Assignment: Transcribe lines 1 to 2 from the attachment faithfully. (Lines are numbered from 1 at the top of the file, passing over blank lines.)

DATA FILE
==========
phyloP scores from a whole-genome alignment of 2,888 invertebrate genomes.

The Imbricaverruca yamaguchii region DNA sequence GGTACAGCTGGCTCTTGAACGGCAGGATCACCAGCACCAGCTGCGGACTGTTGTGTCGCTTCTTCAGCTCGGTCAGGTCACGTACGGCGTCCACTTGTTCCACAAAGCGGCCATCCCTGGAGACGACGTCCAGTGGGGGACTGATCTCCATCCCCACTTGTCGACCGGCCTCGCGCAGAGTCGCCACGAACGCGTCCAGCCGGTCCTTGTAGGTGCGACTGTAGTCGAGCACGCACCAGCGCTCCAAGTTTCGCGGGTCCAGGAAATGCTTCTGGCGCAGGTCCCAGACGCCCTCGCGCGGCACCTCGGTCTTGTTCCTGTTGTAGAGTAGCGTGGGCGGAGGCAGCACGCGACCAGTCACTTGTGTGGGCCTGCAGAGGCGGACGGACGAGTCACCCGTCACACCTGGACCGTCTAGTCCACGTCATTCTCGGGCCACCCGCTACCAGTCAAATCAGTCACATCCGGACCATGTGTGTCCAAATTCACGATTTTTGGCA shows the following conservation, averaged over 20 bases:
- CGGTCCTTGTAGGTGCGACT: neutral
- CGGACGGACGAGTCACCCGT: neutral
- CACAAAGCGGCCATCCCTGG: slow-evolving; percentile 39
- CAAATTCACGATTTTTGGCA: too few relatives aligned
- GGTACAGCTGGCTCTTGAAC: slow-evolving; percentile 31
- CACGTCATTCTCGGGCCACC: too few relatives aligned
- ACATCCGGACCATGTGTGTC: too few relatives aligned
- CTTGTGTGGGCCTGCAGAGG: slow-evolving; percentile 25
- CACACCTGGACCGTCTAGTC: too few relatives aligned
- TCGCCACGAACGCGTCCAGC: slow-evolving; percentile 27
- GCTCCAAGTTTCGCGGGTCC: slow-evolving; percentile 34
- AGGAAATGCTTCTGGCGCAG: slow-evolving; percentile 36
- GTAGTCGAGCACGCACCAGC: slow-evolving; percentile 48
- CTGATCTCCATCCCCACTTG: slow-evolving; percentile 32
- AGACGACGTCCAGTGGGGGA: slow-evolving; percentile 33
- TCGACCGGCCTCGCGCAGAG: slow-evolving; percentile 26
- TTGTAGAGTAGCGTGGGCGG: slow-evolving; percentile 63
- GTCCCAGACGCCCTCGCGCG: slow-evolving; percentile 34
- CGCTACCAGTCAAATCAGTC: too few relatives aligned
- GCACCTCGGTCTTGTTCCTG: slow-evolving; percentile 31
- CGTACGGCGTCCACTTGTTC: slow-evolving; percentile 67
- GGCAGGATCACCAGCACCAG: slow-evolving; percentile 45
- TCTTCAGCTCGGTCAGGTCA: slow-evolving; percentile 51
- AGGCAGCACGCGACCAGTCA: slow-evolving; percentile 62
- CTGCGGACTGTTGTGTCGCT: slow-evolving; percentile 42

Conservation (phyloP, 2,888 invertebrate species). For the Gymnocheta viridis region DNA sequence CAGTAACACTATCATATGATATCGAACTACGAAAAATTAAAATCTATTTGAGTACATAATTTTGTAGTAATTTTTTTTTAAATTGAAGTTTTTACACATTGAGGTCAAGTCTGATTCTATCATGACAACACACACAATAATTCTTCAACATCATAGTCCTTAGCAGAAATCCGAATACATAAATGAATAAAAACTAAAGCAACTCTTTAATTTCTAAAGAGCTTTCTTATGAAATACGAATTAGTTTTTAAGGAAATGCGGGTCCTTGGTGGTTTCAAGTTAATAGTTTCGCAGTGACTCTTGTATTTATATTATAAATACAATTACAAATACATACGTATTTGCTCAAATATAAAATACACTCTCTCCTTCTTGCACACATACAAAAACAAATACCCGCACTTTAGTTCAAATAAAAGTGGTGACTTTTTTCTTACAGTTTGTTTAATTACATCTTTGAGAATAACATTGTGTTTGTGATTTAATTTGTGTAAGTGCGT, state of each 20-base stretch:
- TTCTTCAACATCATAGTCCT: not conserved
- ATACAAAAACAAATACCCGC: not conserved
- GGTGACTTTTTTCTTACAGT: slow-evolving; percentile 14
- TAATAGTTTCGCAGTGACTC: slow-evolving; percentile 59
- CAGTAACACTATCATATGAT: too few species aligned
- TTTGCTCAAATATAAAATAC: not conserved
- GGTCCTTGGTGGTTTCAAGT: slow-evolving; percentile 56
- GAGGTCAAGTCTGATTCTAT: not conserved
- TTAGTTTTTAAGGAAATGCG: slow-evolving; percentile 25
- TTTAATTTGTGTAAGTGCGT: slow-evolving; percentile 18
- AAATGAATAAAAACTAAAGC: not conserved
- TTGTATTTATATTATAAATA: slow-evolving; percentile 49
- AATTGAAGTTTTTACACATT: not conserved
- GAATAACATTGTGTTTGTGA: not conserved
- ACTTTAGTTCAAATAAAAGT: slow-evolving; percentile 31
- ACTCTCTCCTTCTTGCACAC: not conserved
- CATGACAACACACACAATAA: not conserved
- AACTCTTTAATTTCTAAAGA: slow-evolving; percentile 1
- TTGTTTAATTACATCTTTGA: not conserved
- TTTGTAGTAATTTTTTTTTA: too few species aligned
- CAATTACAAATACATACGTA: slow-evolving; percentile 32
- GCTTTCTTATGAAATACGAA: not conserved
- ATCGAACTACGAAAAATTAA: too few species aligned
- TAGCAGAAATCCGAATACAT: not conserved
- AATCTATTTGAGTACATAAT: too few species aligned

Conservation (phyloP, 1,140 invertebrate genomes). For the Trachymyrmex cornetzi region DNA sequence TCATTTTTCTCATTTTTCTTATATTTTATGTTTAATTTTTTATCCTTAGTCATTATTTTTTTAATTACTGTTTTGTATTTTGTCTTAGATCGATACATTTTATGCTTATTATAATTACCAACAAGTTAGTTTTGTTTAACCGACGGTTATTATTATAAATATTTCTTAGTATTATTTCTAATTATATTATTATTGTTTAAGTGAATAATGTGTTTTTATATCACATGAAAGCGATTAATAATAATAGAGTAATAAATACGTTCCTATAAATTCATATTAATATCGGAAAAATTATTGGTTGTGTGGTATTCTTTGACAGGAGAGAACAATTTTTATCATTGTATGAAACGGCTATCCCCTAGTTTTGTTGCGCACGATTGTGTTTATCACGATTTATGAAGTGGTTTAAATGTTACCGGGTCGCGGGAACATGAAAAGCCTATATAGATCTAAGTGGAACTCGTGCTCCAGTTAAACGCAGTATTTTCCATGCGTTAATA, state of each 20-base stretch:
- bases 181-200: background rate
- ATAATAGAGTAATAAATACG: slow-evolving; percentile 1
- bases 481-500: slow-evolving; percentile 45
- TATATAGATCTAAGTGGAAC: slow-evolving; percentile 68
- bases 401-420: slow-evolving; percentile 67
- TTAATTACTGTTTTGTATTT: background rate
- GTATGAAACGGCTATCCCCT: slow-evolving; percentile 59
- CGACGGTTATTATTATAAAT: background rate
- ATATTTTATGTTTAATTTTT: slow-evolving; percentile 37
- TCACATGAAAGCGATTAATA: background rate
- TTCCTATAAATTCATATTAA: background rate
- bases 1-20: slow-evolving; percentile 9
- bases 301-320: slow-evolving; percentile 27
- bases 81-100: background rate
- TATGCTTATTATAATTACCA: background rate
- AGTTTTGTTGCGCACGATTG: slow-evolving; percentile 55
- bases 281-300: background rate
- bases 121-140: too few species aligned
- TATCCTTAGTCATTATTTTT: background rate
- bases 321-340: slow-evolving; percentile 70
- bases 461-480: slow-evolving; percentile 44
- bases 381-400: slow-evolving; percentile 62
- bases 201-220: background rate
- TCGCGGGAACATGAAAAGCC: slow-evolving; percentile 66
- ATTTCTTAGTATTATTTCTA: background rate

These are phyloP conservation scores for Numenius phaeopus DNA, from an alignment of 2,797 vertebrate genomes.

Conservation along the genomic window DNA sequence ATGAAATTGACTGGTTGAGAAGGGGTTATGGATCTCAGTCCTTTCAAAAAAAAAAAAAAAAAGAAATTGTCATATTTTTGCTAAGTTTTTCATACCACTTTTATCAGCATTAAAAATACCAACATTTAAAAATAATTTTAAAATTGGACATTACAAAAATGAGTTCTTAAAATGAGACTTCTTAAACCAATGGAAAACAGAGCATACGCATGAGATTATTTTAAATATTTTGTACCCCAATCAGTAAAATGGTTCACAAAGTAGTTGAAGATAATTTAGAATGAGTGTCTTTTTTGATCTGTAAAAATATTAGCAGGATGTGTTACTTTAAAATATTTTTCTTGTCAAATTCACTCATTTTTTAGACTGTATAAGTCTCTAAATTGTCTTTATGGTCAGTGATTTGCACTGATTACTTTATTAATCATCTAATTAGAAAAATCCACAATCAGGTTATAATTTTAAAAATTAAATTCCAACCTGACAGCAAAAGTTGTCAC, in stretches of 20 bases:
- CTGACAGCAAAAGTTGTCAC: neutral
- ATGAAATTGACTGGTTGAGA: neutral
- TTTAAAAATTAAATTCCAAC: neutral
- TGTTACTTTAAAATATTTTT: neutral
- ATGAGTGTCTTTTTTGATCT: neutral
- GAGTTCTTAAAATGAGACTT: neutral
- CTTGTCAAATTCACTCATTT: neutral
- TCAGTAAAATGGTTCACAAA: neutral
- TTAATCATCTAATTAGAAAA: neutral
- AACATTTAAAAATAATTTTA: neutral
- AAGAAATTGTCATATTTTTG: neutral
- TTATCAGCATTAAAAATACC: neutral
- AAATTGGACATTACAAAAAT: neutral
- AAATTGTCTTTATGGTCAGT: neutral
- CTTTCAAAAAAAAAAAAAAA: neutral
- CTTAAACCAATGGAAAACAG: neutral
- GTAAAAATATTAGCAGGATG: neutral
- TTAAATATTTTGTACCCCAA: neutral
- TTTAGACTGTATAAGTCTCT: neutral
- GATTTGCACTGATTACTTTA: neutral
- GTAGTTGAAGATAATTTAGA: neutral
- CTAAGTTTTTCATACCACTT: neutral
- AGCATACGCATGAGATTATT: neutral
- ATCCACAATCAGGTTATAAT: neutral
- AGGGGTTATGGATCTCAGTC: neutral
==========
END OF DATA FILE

phyloP scores from a whole-genome alignment of 2,888 invertebrate genomes.

The Imbricaverruca yamaguchii region DNA sequence GGTACAGCTGGCTCTTGAACGGCAGGATCACCAGCACCAGCTGCGGACTGTTGTGTCGCTTCTTCAGCTCGGTCAGGTCACGTACGGCGTCCACTTGTTCCACAAAGCGGCCATCCCTGGAGACGACGTCCAGTGGGGGACTGATCTCCATCCCCACTTGTCGACCGGCCTCGCGCAGAGTCGCCACGAACGCGTCCAGCCGGTCCTTGTAGGTGCGACTGTAGTCGAGCACGCACCAGCGCTCCAAGTTTCGCGGGTCCAGGAAATGCTTCTGGCGCAGGTCCCAGACGCCCTCGCGCGGCACCTCGGTCTTGTTCCTGTTGTAGAGTAGCGTGGGCGGAGGCAGCACGCGACCAGTCACTTGTGTGGGCCTGCAGAGGCGGACGGACGAGTCACCCGTCACACCTGGACCGTCTAGTCCACGTCATTCTCGGGCCACCCGCTACCAGTCAAATCAGTCACATCCGGACCATGTGTGTCCAAATTCACGATTTTTGGCA shows the following conservation, averaged over 20 bases: